Brendan Conlon (Joel Edgerton), a high school physics teacher, has a house the bank is about to foreclose on and a daughter with an (expensive) heart defect. He's also a former mixed-martial-arts champion, and so -- strictly for the money -- he decides to get back in the ring, even if the clawing, kicking, anything-goes bouts threaten to kill him.
We're born alone, we die alone, and we live through Oscar night alone -- because, let's face it, none of us can stay glued to the screen for all 18 hours, or however long it was, without missing something.
Ben Stiller had no problem handling Christian Bale and an army of robots this Memorial Day weekend. "Night at the Museum: Battle of the Smithsonian" cruised to an easy first-place finish of $70 million over the four-day weekend, according to early estimates by Hollywood.com Box Office.
The darkness around Batman has deepened: While audiences were shattering weekend box-office records in the US, Christian Bale was in London, where his mother and sister reportedly leveled assault allegations against him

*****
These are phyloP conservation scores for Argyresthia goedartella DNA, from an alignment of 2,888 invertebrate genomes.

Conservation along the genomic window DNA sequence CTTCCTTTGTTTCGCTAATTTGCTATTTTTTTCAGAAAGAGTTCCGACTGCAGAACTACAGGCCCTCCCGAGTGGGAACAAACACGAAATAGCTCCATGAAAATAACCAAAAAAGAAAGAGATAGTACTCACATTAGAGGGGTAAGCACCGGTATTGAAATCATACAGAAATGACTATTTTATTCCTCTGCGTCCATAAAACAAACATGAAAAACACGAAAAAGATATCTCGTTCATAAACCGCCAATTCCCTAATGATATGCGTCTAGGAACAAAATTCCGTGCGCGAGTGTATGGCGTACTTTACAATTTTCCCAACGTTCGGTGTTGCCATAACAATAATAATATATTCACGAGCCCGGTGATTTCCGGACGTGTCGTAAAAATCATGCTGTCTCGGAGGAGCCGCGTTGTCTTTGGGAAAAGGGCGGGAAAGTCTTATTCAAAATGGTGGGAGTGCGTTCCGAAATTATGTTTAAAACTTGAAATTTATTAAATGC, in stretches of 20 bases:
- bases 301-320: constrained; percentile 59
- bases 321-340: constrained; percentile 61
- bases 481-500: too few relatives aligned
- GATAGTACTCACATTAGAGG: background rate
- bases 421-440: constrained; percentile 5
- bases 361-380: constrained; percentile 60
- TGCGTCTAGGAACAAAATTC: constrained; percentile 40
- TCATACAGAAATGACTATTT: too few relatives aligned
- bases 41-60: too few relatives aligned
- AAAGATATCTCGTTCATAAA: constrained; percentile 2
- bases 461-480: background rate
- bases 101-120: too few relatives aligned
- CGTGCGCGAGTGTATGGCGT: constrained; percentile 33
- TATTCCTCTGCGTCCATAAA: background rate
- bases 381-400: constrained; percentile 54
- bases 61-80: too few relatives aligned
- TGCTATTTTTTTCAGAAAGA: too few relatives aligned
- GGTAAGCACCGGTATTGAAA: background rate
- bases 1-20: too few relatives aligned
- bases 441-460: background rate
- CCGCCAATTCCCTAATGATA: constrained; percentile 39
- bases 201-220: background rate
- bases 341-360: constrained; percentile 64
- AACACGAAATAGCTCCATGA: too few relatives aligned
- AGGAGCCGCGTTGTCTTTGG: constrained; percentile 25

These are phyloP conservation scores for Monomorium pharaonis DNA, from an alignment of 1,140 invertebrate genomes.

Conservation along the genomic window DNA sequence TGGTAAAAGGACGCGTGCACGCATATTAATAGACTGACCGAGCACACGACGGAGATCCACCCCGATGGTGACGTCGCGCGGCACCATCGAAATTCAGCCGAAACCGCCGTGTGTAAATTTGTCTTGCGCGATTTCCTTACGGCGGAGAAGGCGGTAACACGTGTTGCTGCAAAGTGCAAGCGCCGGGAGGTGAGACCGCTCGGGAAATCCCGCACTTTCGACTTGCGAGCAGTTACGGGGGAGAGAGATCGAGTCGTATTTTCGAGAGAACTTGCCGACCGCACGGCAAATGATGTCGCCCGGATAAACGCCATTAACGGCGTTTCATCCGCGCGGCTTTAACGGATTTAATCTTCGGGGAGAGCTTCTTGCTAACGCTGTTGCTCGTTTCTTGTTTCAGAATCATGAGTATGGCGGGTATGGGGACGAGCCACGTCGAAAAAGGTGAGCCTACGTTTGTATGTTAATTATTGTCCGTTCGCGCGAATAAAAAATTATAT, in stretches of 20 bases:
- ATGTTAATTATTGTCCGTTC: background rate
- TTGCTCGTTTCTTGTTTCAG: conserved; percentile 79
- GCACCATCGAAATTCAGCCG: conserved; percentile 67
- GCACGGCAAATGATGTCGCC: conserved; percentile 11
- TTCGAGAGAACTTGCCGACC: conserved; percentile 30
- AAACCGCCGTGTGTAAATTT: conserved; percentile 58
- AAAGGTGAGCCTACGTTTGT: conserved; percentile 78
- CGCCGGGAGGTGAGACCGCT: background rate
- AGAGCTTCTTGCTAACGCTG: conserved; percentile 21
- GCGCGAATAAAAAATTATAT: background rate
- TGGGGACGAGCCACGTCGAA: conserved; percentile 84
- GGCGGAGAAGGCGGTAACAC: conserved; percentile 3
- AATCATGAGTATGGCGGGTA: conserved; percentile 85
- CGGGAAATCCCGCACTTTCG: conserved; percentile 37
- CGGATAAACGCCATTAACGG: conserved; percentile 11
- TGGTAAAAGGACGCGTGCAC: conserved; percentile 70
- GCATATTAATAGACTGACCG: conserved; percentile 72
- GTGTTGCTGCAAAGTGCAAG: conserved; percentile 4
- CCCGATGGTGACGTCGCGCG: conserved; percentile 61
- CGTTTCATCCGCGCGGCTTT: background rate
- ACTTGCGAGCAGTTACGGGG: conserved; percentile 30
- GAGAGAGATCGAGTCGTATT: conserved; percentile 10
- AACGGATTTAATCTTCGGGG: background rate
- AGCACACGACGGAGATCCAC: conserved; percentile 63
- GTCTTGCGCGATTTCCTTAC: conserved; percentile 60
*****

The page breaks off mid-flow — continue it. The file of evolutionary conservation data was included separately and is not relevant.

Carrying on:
For a good part of the last century, and certainly throughout Hollywood's golden age, the Western was a staple in any boy's imaginative diet. The lore was so deeply engrained, it seemed to stand for America itself.
It has become almost meaningless to talk of "the year" in American film. The business is now more seasonal than the climate. No less than three of my top five choices were released within the last two weeks of December; such is the magnetic lock of the Oscar period.
He can deliver a knockout punch, command a ship of the line, or confound a corrupt Roman emperor while armed with little more than a handful of dust, but great Caesar's ghost, Russell Crowe can't do everything.
We think of magic as puckish, elegant, lighter than air, but in "The Prestige," an aggressively devious sleight-of-hand thriller directed by Christopher Nolan (Batman Begins), the magic, even at its most clever, is powered by currents -- sometimes literal ones -- of electricity and danger.
In "Batman Begins," director Christopher Nolan gets back to a deeper, darker vision of the Caped Crusader. It delves so deep into the hero's origins that, if anything, the movie loses some steam once Christian Bale actually dons the cape and cowl.
"Batman & Robin," the fourth installment in the Batman franchise, hit theaters with a loud thud in 1997. It was a bad time for the Caped Crusader, whose movies had started out so promisingly. The winged warrior was at least on life-support -- if not downright down and out.